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Asian Markets Mixed As U.S. Bond Yield Rise


Asian markets are mixed on Thursday despite the overnight gains on Wall Street as the increase in U.S. bond yields weighed on investor sentiment. The U.S. 10-year Treasury yield climbed to 3.104 percent in early Asian trades, extending the upward move seen overnight.

The Australian market is declining, with banks leading the decliners. Mining and oil stocks are mostly higher.

In late-morning trades, the S&P/ASX 200 Index is down 12.10 points or 0.20 percent to 6,094.90, off a low of 6,082.80. The broader All Ordinaries Index is losing 11.20 points or 0.18 percent to 6,196.90.

In the banking space, ANZ Banking, Westpac, Commonwealth Bank and National Australia Bank are lower in a range of 0.2 percent to 0.9 percent after Westpac went ex-dividend.

In the mining sector, BHP Billiton is rising more than 1 percent, Rio Tinto is advancing almost 2 percent and Fortescue Metals is adding 0.6 percent.

Atlas Iron said it will record a non-cash impairment of up to A$100 million in its full-year results after reporting an operating loss in the third quarter. However, the iron ore miner's shares are rising more than 3 percent.

Gold miner Evolution Mining is higher by 0.6 percent and Newcrest Mining is edging up less than 0.1 percent after gold prices edged higher.

Oil stocks are also mostly higher after crude oil prices rose overnight. Woodside Petroleum is up 0.7 percent and Oil Search is adding 0.2 percent, while Santos is down 0.3 percent.

DuluxGroup reported a 9 percent increase in first-half profit and reiterated its expectation for the full-year profit to exceed that of the prior year. The paint manufacturer's shares are declining 1 percent.

Transurban Group's shares are down more than 2 percent after the competition watchdog raised concerns over the company's interest in buying a majority stake of Sydney's WestConnex motorway.

Shares of Treasury Wine Estates are losing almost 11 percent amid media reports that the company is facing a supply glut in China, raising doubts over its ability to sustain growth on the mainland.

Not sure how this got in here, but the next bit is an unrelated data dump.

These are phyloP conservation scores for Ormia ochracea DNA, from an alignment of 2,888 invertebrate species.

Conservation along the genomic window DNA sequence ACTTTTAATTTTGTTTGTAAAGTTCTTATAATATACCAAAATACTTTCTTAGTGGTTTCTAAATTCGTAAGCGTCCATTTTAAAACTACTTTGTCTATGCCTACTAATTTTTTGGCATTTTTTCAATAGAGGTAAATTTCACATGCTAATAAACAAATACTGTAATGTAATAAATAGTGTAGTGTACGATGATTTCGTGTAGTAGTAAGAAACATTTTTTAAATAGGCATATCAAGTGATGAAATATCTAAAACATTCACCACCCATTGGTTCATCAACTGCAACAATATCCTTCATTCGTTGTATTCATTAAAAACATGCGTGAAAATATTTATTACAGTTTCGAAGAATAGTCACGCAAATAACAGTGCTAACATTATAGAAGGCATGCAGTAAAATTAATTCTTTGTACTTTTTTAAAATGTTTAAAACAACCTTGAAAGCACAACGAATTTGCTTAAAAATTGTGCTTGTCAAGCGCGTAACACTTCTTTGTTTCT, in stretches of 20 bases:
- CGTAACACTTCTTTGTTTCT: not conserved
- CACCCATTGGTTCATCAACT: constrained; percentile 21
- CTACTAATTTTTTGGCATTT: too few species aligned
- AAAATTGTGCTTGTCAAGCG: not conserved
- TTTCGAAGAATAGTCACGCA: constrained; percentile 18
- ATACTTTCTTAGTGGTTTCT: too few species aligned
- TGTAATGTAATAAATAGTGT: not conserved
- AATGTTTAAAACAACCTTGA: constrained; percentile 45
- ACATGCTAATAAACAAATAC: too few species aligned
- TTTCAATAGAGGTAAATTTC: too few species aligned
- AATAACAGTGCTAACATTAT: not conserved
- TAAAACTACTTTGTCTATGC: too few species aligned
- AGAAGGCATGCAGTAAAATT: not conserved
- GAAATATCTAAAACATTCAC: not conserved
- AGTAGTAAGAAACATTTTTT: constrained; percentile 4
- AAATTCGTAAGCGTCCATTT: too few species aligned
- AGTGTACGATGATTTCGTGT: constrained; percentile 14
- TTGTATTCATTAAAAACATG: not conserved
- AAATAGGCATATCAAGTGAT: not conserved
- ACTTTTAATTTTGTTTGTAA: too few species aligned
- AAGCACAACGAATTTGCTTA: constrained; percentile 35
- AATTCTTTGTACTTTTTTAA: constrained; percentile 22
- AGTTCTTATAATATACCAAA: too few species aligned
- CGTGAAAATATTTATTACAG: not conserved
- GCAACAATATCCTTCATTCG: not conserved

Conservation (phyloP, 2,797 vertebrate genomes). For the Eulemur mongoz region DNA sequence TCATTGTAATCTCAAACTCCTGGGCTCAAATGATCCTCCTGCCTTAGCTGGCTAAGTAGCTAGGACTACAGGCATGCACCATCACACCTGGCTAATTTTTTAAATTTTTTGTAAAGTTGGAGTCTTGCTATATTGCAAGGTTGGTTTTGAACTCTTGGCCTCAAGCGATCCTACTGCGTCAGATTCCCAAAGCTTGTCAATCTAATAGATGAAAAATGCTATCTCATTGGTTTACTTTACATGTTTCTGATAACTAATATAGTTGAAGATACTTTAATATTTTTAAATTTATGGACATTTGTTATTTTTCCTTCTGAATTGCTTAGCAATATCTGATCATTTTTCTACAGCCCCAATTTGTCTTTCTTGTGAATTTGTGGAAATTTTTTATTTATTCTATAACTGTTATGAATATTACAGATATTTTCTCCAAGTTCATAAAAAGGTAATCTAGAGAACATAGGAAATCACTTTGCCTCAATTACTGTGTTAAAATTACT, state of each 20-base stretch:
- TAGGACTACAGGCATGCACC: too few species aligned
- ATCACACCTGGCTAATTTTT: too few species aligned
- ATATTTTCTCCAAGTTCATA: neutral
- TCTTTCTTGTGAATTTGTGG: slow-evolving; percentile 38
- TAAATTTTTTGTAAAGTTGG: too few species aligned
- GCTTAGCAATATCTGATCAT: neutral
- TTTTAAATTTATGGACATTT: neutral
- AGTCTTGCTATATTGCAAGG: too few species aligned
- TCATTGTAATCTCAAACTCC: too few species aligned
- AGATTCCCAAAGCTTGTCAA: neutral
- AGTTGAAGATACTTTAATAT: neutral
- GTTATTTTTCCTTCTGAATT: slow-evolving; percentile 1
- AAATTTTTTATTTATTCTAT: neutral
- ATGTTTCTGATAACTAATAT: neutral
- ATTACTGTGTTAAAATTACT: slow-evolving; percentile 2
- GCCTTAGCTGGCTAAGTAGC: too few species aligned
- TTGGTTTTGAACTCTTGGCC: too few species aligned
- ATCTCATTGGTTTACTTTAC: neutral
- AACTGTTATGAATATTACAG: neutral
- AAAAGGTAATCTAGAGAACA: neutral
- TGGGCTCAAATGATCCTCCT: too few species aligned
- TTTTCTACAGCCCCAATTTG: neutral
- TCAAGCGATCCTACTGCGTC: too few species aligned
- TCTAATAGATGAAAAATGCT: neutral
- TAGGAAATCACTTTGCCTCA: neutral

In economic news, the Australian Bureau of Statistics said that the unemployment rate in Australia came in at a seasonally adjusted 5.6 percent in April. That exceeded expectations for 5.5 percent, which would have been unchanged from the March reading.

The Australian economy added 22,600 jobs last month - beating forecasts for 20,000 following the addition of 4,900 in the previous month.

In the currency market, the Australian dollar rebounded against the U.S. dollar on Thursday. The local unit was trading at US$0.7518, up from US$0.7484 on Wednesday.

The Japanese market is advancing following the overnight gains on Wall Street and on a weaker yen. Investors shrugged off weak Japanese core machinery orders data for March.

The benchmark Nikkei 225 Index is adding 88.48 points or 0.39 percent to 22,805.71, off a high of 22,842.66 earlier.

The major exporters are mixed despite a weaker yen. Sony is advancing almost 2 percent and Canon is rising 0.3 percent, while Panasonic is down 0.6 percent and Mitsubishi Electric is lower by 0.5 percent.

Automaker Toyota is up 0.2 percent and Honda is adding 0.4 percent. In the banking sector, Mitsubishi UFJ Financial and Sumitomo Mitsui Financial are rising more than 1 percent each.

In the oil sector, Inpex is higher by 0.3 percent and Japan Petroleum Exploration is advancing almost 1 percent after crude oil prices rose overnight.

In the tech space, Advantest and Kyocera are gaining more than 1 percent each, while Alps Electric is down 0.6 percent.

Among the market's best performers, Pacific Metals, Mitsui Mining & Smelting and Nippon Sheet Glass are rising more than 4 percent each.

On the flip side, Nippon Light Metal Holdings is declining almost 3 percent, while Yamato Holdings and Mitsui E&S Holdings are down more than 2 percent each.

In economic news, the Cabinet Office said that the total value of core machine orders in Japan dropped 3.9 percent on month in March, coming in at 856.6 billion yen. That missed expectations for a decline of 3.0 percent following the 2.1 percent increase in February.

In the currency market, the U.S. dollar is trading in the lower 110 yen-range on Thursday.

Elsewhere in Asia, Singapore, New Zealand, Indonesia and Malaysia are also higher, while Shanghai, South Korea, Taiwan and Hong Kong are all lower.

On Wall Street, stocks fluctuated, but managed to close higher on Wednesday, partly reflecting a positive reaction to earnings news from Macy's. Buying interest was somewhat subdued, however, with geopolitical uncertainty keeping some traders on the sidelines after North Korea threatened to cancel an historic meeting between leader Kim Jong Un and President Donald Trump.

The Dow rose 62.52 points or 0.3 percent to 24,768.93, the Nasdaq advanced 46.67 points or 0.6 percent to 7,398.30 and the S&P 500 climbed 11.01 points or 0.4 percent to 2,722.46.

The major European markets showed modest moves to the upside on Wednesday. While the French CAC 40 Index rose by 0.3 percent, the German DAX Index and the U.K.'s FTSE 100 Index both crept up by 0.2 percent.

Crude oil futures nudged higher Wednesday amid a large decrease in U.S. oil stockpiles. June WTI oil inched up by $0.18 or nearly 0.3 percent to settle at $71.49 a barrel on the New York Mercantile Exchange.

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